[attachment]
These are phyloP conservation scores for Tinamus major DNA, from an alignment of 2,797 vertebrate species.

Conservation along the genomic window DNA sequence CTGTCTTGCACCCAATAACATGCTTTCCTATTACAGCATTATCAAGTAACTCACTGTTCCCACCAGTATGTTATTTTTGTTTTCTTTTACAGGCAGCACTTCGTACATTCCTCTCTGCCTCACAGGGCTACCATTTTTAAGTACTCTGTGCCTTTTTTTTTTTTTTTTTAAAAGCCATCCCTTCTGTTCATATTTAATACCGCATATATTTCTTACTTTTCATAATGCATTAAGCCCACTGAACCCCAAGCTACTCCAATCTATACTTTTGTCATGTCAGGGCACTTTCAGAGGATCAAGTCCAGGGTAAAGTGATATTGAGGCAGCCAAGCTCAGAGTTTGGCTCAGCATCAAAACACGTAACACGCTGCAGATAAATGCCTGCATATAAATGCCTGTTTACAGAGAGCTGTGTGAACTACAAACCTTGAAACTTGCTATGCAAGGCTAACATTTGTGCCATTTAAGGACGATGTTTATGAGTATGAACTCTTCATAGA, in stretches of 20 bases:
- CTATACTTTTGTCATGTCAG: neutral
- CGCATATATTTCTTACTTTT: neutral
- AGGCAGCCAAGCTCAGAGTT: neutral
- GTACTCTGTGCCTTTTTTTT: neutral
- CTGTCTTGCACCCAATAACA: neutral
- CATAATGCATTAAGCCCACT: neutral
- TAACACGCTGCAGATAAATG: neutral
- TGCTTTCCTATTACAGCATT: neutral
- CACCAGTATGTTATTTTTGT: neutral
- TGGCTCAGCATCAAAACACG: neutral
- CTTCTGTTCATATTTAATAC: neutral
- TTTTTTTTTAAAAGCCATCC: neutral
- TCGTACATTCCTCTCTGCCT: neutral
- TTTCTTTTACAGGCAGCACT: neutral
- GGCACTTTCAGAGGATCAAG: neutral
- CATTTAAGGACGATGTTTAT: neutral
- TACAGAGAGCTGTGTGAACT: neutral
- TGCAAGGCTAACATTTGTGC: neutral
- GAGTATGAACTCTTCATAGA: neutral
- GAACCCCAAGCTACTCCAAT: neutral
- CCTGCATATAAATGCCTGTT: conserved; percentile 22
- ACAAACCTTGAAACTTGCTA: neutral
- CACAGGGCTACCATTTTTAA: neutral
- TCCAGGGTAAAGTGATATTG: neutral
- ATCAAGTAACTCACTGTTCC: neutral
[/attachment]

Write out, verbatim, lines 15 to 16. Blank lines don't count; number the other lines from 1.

- TCGTACATTCCTCTCTGCCT: neutral
- TTTCTTTTACAGGCAGCACT: neutral